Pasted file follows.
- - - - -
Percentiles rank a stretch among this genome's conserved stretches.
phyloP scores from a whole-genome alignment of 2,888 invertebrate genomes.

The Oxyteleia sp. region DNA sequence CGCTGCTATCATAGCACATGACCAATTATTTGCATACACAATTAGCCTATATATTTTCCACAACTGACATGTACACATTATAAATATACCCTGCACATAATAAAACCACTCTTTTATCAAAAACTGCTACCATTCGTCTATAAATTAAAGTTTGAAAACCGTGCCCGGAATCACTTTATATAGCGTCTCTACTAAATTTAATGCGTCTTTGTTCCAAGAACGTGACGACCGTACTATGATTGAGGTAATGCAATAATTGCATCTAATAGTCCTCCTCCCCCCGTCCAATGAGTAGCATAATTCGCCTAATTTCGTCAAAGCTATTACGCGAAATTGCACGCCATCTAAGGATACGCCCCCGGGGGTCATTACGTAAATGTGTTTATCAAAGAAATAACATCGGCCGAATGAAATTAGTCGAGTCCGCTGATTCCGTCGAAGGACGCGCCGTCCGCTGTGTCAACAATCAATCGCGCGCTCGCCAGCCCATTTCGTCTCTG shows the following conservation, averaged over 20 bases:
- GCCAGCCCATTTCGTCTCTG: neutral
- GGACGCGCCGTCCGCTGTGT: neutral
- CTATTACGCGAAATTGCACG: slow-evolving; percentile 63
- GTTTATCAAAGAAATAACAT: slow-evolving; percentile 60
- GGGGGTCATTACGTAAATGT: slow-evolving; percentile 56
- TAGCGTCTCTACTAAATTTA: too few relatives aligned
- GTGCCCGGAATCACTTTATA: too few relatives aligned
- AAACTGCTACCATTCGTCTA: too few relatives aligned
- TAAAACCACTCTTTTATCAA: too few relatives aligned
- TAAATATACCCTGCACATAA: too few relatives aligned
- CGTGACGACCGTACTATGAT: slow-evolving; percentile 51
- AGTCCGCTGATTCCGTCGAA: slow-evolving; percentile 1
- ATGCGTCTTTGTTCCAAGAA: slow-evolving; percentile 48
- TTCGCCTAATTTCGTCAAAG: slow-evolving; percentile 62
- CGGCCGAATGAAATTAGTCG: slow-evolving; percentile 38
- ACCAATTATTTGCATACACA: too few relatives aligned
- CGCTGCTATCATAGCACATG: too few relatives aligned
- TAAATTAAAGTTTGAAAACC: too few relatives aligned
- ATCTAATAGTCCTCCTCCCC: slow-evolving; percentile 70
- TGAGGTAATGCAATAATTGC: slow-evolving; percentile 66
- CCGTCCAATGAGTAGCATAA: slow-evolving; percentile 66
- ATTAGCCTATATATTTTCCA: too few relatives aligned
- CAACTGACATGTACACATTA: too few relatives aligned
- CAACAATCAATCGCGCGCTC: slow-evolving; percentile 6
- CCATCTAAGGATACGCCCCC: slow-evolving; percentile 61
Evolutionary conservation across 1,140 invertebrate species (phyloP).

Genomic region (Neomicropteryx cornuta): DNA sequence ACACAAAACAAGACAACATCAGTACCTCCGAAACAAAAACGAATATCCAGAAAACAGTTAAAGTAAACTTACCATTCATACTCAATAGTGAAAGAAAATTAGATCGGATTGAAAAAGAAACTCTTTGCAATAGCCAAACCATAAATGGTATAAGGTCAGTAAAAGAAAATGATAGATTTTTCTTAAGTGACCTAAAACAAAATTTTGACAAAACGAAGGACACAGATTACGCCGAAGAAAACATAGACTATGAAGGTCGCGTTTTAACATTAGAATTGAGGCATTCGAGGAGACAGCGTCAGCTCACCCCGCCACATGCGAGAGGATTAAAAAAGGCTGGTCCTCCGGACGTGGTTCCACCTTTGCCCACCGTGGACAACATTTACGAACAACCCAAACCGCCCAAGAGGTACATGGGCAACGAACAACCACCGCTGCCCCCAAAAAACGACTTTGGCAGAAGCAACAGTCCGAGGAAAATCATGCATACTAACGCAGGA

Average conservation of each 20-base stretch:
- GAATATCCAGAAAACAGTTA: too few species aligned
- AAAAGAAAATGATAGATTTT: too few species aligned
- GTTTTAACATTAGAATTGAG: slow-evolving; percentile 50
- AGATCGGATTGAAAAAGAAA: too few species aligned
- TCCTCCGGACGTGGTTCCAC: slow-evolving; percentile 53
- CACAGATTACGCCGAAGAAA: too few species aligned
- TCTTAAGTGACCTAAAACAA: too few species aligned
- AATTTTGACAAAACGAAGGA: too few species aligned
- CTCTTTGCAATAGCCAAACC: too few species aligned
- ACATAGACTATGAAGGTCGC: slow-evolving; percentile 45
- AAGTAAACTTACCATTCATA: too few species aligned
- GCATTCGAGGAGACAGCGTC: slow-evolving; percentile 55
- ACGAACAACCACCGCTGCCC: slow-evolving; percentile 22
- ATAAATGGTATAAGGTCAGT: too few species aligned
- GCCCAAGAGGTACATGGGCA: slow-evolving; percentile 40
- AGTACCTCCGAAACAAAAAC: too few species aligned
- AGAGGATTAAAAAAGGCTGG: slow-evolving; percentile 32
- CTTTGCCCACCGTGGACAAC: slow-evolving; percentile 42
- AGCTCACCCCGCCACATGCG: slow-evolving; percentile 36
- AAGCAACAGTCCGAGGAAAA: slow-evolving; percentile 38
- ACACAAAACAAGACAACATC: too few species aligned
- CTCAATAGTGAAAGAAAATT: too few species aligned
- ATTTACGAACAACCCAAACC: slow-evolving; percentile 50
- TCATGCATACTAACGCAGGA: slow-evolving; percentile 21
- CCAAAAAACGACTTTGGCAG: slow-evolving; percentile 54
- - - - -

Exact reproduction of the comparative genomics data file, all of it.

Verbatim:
Percentiles rank a stretch among this genome's conserved stretches.
phyloP scores from a whole-genome alignment of 2,888 invertebrate genomes.

The Oxyteleia sp. region DNA sequence CGCTGCTATCATAGCACATGACCAATTATTTGCATACACAATTAGCCTATATATTTTCCACAACTGACATGTACACATTATAAATATACCCTGCACATAATAAAACCACTCTTTTATCAAAAACTGCTACCATTCGTCTATAAATTAAAGTTTGAAAACCGTGCCCGGAATCACTTTATATAGCGTCTCTACTAAATTTAATGCGTCTTTGTTCCAAGAACGTGACGACCGTACTATGATTGAGGTAATGCAATAATTGCATCTAATAGTCCTCCTCCCCCCGTCCAATGAGTAGCATAATTCGCCTAATTTCGTCAAAGCTATTACGCGAAATTGCACGCCATCTAAGGATACGCCCCCGGGGGTCATTACGTAAATGTGTTTATCAAAGAAATAACATCGGCCGAATGAAATTAGTCGAGTCCGCTGATTCCGTCGAAGGACGCGCCGTCCGCTGTGTCAACAATCAATCGCGCGCTCGCCAGCCCATTTCGTCTCTG shows the following conservation, averaged over 20 bases:
- GCCAGCCCATTTCGTCTCTG: neutral
- GGACGCGCCGTCCGCTGTGT: neutral
- CTATTACGCGAAATTGCACG: slow-evolving; percentile 63
- GTTTATCAAAGAAATAACAT: slow-evolving; percentile 60
- GGGGGTCATTACGTAAATGT: slow-evolving; percentile 56
- TAGCGTCTCTACTAAATTTA: too few relatives aligned
- GTGCCCGGAATCACTTTATA: too few relatives aligned
- AAACTGCTACCATTCGTCTA: too few relatives aligned
- TAAAACCACTCTTTTATCAA: too few relatives aligned
- TAAATATACCCTGCACATAA: too few relatives aligned
- CGTGACGACCGTACTATGAT: slow-evolving; percentile 51
- AGTCCGCTGATTCCGTCGAA: slow-evolving; percentile 1
- ATGCGTCTTTGTTCCAAGAA: slow-evolving; percentile 48
- TTCGCCTAATTTCGTCAAAG: slow-evolving; percentile 62
- CGGCCGAATGAAATTAGTCG: slow-evolving; percentile 38
- ACCAATTATTTGCATACACA: too few relatives aligned
- CGCTGCTATCATAGCACATG: too few relatives aligned
- TAAATTAAAGTTTGAAAACC: too few relatives aligned
- ATCTAATAGTCCTCCTCCCC: slow-evolving; percentile 70
- TGAGGTAATGCAATAATTGC: slow-evolving; percentile 66
- CCGTCCAATGAGTAGCATAA: slow-evolving; percentile 66
- ATTAGCCTATATATTTTCCA: too few relatives aligned
- CAACTGACATGTACACATTA: too few relatives aligned
- CAACAATCAATCGCGCGCTC: slow-evolving; percentile 6
- CCATCTAAGGATACGCCCCC: slow-evolving; percentile 61
Evolutionary conservation across 1,140 invertebrate species (phyloP).

Genomic region (Neomicropteryx cornuta): DNA sequence ACACAAAACAAGACAACATCAGTACCTCCGAAACAAAAACGAATATCCAGAAAACAGTTAAAGTAAACTTACCATTCATACTCAATAGTGAAAGAAAATTAGATCGGATTGAAAAAGAAACTCTTTGCAATAGCCAAACCATAAATGGTATAAGGTCAGTAAAAGAAAATGATAGATTTTTCTTAAGTGACCTAAAACAAAATTTTGACAAAACGAAGGACACAGATTACGCCGAAGAAAACATAGACTATGAAGGTCGCGTTTTAACATTAGAATTGAGGCATTCGAGGAGACAGCGTCAGCTCACCCCGCCACATGCGAGAGGATTAAAAAAGGCTGGTCCTCCGGACGTGGTTCCACCTTTGCCCACCGTGGACAACATTTACGAACAACCCAAACCGCCCAAGAGGTACATGGGCAACGAACAACCACCGCTGCCCCCAAAAAACGACTTTGGCAGAAGCAACAGTCCGAGGAAAATCATGCATACTAACGCAGGA

Average conservation of each 20-base stretch:
- GAATATCCAGAAAACAGTTA: too few species aligned
- AAAAGAAAATGATAGATTTT: too few species aligned
- GTTTTAACATTAGAATTGAG: slow-evolving; percentile 50
- AGATCGGATTGAAAAAGAAA: too few species aligned
- TCCTCCGGACGTGGTTCCAC: slow-evolving; percentile 53
- CACAGATTACGCCGAAGAAA: too few species aligned
- TCTTAAGTGACCTAAAACAA: too few species aligned
- AATTTTGACAAAACGAAGGA: too few species aligned
- CTCTTTGCAATAGCCAAACC: too few species aligned
- ACATAGACTATGAAGGTCGC: slow-evolving; percentile 45
- AAGTAAACTTACCATTCATA: too few species aligned
- GCATTCGAGGAGACAGCGTC: slow-evolving; percentile 55
- ACGAACAACCACCGCTGCCC: slow-evolving; percentile 22
- ATAAATGGTATAAGGTCAGT: too few species aligned
- GCCCAAGAGGTACATGGGCA: slow-evolving; percentile 40
- AGTACCTCCGAAACAAAAAC: too few species aligned
- AGAGGATTAAAAAAGGCTGG: slow-evolving; percentile 32
- CTTTGCCCACCGTGGACAAC: slow-evolving; percentile 42
- AGCTCACCCCGCCACATGCG: slow-evolving; percentile 36
- AAGCAACAGTCCGAGGAAAA: slow-evolving; percentile 38
- ACACAAAACAAGACAACATC: too few species aligned
- CTCAATAGTGAAAGAAAATT: too few species aligned
- ATTTACGAACAACCCAAACC: slow-evolving; percentile 50
- TCATGCATACTAACGCAGGA: slow-evolving; percentile 21
- CCAAAAAACGACTTTGGCAG: slow-evolving; percentile 54